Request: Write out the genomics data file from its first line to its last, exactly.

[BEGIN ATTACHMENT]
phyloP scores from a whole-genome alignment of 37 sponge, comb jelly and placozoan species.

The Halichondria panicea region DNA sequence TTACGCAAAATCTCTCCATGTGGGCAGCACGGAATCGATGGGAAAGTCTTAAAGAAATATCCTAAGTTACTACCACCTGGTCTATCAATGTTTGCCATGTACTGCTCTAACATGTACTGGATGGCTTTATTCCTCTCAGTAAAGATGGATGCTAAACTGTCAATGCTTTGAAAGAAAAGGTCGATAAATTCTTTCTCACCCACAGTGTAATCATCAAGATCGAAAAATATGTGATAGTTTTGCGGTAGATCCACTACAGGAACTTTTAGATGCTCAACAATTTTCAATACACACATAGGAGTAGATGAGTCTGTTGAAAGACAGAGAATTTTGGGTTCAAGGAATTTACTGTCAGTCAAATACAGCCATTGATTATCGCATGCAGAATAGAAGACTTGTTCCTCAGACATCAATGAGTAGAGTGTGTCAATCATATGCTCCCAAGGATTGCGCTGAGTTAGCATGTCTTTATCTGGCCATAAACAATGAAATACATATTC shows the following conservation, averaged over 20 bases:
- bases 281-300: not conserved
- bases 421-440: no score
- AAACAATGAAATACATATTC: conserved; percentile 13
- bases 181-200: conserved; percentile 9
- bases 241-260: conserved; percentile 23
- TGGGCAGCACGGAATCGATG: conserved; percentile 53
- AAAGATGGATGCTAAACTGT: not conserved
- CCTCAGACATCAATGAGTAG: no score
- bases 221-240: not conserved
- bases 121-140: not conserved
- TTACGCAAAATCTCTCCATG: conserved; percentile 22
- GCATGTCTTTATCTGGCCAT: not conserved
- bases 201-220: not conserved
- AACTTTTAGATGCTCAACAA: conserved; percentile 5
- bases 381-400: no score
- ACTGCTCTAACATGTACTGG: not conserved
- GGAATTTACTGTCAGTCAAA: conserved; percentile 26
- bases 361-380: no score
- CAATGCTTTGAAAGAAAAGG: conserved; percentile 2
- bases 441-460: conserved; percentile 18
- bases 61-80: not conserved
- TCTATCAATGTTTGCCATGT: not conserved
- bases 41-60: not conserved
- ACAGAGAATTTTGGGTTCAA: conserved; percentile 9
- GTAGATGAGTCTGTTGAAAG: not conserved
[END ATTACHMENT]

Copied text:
phyloP scores from a whole-genome alignment of 37 sponge, comb jelly and placozoan species.

The Halichondria panicea region DNA sequence TTACGCAAAATCTCTCCATGTGGGCAGCACGGAATCGATGGGAAAGTCTTAAAGAAATATCCTAAGTTACTACCACCTGGTCTATCAATGTTTGCCATGTACTGCTCTAACATGTACTGGATGGCTTTATTCCTCTCAGTAAAGATGGATGCTAAACTGTCAATGCTTTGAAAGAAAAGGTCGATAAATTCTTTCTCACCCACAGTGTAATCATCAAGATCGAAAAATATGTGATAGTTTTGCGGTAGATCCACTACAGGAACTTTTAGATGCTCAACAATTTTCAATACACACATAGGAGTAGATGAGTCTGTTGAAAGACAGAGAATTTTGGGTTCAAGGAATTTACTGTCAGTCAAATACAGCCATTGATTATCGCATGCAGAATAGAAGACTTGTTCCTCAGACATCAATGAGTAGAGTGTGTCAATCATATGCTCCCAAGGATTGCGCTGAGTTAGCATGTCTTTATCTGGCCATAAACAATGAAATACATATTC shows the following conservation, averaged over 20 bases:
- bases 281-300: not conserved
- bases 421-440: no score
- AAACAATGAAATACATATTC: conserved; percentile 13
- bases 181-200: conserved; percentile 9
- bases 241-260: conserved; percentile 23
- TGGGCAGCACGGAATCGATG: conserved; percentile 53
- AAAGATGGATGCTAAACTGT: not conserved
- CCTCAGACATCAATGAGTAG: no score
- bases 221-240: not conserved
- bases 121-140: not conserved
- TTACGCAAAATCTCTCCATG: conserved; percentile 22
- GCATGTCTTTATCTGGCCAT: not conserved
- bases 201-220: not conserved
- AACTTTTAGATGCTCAACAA: conserved; percentile 5
- bases 381-400: no score
- ACTGCTCTAACATGTACTGG: not conserved
- GGAATTTACTGTCAGTCAAA: conserved; percentile 26
- bases 361-380: no score
- CAATGCTTTGAAAGAAAAGG: conserved; percentile 2
- bases 441-460: conserved; percentile 18
- bases 61-80: not conserved
- TCTATCAATGTTTGCCATGT: not conserved
- bases 41-60: not conserved
- ACAGAGAATTTTGGGTTCAA: conserved; percentile 9
- GTAGATGAGTCTGTTGAAAG: not conserved